There have been many times this past year when I have wished I could go back and correct or redo something. I can really appreciate the struggles that new teachers face. There are an overwhelming number of new things to consider and so there are bound to be things overlooked or mistakes made. At my usual university job, when I think of something to fix or do better the next time I teach a course, I jot down notes to myself and I read those notes before teaching the course the next time.
This time, it’s unlikely that I’ll get to teach Algebra 1, Geometry or Algebra 2 to high school students any time soon. However, I’ll still write down my thoughts anyway.
One of the biggest mistakes that I made is that I didn’t plan in larger instructional units. My lesson plans tend to be conceived from week to week, day to day. My teaching this year lacks a larger architectural design and I’m sure this manifests itself in students who don’t see the forest for the trees. I haven’t been doing much foreshadowing (preview of coming attractions) in my teaching and so there are fewer connections between topics. I also did not realize the extent to which district, state or school tests impose themselves on my instructional choices; so many times I scrambled to “cover” something before a test instead of allowing the tests to do what they are meant to do–to assess students’ understanding of topics that they have already had the chance to master in my class.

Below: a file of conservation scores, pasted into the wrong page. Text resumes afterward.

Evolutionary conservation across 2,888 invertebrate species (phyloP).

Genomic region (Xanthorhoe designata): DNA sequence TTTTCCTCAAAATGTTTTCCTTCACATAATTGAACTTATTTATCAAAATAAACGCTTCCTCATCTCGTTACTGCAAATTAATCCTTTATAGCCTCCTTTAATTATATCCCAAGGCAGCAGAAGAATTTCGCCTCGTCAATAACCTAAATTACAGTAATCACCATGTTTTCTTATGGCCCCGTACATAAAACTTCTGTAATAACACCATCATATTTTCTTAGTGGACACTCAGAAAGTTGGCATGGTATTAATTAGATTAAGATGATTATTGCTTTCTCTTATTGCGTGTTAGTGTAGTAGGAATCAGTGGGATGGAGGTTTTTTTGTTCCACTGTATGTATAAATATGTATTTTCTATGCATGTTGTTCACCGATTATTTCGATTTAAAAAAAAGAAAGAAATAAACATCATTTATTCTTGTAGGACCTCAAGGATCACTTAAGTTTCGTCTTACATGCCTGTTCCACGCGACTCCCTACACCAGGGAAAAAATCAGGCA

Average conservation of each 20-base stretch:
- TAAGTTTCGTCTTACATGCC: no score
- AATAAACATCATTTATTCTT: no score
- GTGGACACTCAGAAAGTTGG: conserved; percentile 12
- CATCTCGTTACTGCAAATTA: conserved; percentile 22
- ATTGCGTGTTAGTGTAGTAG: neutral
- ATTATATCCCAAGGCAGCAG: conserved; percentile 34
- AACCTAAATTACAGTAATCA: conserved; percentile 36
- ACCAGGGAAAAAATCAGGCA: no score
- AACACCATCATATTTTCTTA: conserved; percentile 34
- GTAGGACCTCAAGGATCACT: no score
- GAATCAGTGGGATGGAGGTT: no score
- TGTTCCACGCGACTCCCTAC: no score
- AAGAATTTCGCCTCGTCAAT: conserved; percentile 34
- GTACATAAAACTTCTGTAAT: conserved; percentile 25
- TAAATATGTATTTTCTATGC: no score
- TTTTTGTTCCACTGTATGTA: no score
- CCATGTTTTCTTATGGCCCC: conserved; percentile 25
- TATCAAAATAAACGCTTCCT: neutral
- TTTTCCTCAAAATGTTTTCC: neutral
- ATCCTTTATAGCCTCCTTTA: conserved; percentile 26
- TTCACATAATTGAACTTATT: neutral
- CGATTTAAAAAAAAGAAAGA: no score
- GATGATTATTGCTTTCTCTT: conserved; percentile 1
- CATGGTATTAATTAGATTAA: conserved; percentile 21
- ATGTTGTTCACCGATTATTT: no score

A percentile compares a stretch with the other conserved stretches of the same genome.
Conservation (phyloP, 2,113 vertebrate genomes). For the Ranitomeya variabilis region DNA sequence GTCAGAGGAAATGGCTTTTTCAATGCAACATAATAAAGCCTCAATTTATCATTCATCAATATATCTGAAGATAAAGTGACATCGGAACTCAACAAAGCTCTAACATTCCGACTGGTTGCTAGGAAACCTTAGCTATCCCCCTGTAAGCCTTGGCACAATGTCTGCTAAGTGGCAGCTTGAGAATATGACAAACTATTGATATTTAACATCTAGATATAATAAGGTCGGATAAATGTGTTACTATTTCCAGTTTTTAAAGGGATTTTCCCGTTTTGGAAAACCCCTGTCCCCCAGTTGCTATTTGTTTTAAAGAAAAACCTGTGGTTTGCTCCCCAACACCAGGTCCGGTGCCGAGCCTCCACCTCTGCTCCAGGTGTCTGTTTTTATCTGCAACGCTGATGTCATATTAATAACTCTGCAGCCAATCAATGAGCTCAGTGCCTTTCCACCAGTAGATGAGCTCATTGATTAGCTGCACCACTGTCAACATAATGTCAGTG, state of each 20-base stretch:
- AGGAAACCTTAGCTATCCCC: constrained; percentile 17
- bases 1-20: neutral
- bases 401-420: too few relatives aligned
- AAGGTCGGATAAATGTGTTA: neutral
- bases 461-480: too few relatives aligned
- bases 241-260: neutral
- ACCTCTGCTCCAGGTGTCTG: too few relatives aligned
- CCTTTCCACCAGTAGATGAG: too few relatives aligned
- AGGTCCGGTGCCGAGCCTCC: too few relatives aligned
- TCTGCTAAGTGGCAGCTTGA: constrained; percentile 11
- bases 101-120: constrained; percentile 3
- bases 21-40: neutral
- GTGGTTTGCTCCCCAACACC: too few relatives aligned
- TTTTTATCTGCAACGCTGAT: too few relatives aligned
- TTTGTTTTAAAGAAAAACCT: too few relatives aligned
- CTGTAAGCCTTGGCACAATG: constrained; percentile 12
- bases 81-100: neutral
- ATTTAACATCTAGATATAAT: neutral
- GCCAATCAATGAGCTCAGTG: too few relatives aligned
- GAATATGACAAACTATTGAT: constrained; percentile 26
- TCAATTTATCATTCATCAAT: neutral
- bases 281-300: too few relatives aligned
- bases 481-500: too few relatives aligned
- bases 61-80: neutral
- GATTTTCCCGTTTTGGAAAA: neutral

I am a big fan of “backwards course design” (espoused by James McTighe and Grant Wiggins in Understanding by Design) and have even led professional development sessions about this kind of instructional design. But have I done much of it this year? No. I feel like such a hypocrite.